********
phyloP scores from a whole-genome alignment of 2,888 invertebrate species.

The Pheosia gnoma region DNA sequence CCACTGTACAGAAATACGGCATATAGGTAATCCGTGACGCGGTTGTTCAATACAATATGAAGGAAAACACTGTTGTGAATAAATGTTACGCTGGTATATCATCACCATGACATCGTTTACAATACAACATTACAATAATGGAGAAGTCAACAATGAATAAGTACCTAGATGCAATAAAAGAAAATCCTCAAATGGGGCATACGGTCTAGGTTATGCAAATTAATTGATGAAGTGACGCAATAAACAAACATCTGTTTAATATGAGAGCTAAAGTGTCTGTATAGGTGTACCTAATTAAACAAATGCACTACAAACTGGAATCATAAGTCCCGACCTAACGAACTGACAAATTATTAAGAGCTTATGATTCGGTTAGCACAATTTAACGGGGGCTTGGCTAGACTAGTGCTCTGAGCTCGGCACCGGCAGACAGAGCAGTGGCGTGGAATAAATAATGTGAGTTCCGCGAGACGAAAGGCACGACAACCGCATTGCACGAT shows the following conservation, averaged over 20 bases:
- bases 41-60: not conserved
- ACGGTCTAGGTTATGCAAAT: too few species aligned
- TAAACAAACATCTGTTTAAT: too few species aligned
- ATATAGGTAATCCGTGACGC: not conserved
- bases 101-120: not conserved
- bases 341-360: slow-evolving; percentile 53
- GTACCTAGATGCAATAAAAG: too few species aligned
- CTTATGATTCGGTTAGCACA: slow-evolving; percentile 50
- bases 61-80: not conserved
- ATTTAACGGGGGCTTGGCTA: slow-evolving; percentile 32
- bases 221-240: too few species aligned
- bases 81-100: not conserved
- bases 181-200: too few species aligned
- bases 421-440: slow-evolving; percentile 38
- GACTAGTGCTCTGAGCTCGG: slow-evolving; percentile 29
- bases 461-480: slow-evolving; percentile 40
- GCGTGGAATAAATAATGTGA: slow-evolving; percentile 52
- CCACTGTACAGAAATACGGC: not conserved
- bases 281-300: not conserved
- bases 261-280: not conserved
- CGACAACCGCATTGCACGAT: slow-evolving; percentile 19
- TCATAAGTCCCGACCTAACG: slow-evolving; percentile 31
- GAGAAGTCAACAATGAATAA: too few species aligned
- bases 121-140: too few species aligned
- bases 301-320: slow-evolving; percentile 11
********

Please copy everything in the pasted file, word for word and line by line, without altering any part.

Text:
phyloP scores from a whole-genome alignment of 2,888 invertebrate species.

The Pheosia gnoma region DNA sequence CCACTGTACAGAAATACGGCATATAGGTAATCCGTGACGCGGTTGTTCAATACAATATGAAGGAAAACACTGTTGTGAATAAATGTTACGCTGGTATATCATCACCATGACATCGTTTACAATACAACATTACAATAATGGAGAAGTCAACAATGAATAAGTACCTAGATGCAATAAAAGAAAATCCTCAAATGGGGCATACGGTCTAGGTTATGCAAATTAATTGATGAAGTGACGCAATAAACAAACATCTGTTTAATATGAGAGCTAAAGTGTCTGTATAGGTGTACCTAATTAAACAAATGCACTACAAACTGGAATCATAAGTCCCGACCTAACGAACTGACAAATTATTAAGAGCTTATGATTCGGTTAGCACAATTTAACGGGGGCTTGGCTAGACTAGTGCTCTGAGCTCGGCACCGGCAGACAGAGCAGTGGCGTGGAATAAATAATGTGAGTTCCGCGAGACGAAAGGCACGACAACCGCATTGCACGAT shows the following conservation, averaged over 20 bases:
- bases 41-60: not conserved
- ACGGTCTAGGTTATGCAAAT: too few species aligned
- TAAACAAACATCTGTTTAAT: too few species aligned
- ATATAGGTAATCCGTGACGC: not conserved
- bases 101-120: not conserved
- bases 341-360: slow-evolving; percentile 53
- GTACCTAGATGCAATAAAAG: too few species aligned
- CTTATGATTCGGTTAGCACA: slow-evolving; percentile 50
- bases 61-80: not conserved
- ATTTAACGGGGGCTTGGCTA: slow-evolving; percentile 32
- bases 221-240: too few species aligned
- bases 81-100: not conserved
- bases 181-200: too few species aligned
- bases 421-440: slow-evolving; percentile 38
- GACTAGTGCTCTGAGCTCGG: slow-evolving; percentile 29
- bases 461-480: slow-evolving; percentile 40
- GCGTGGAATAAATAATGTGA: slow-evolving; percentile 52
- CCACTGTACAGAAATACGGC: not conserved
- bases 281-300: not conserved
- bases 261-280: not conserved
- CGACAACCGCATTGCACGAT: slow-evolving; percentile 19
- TCATAAGTCCCGACCTAACG: slow-evolving; percentile 31
- GAGAAGTCAACAATGAATAA: too few species aligned
- bases 121-140: too few species aligned
- bases 301-320: slow-evolving; percentile 11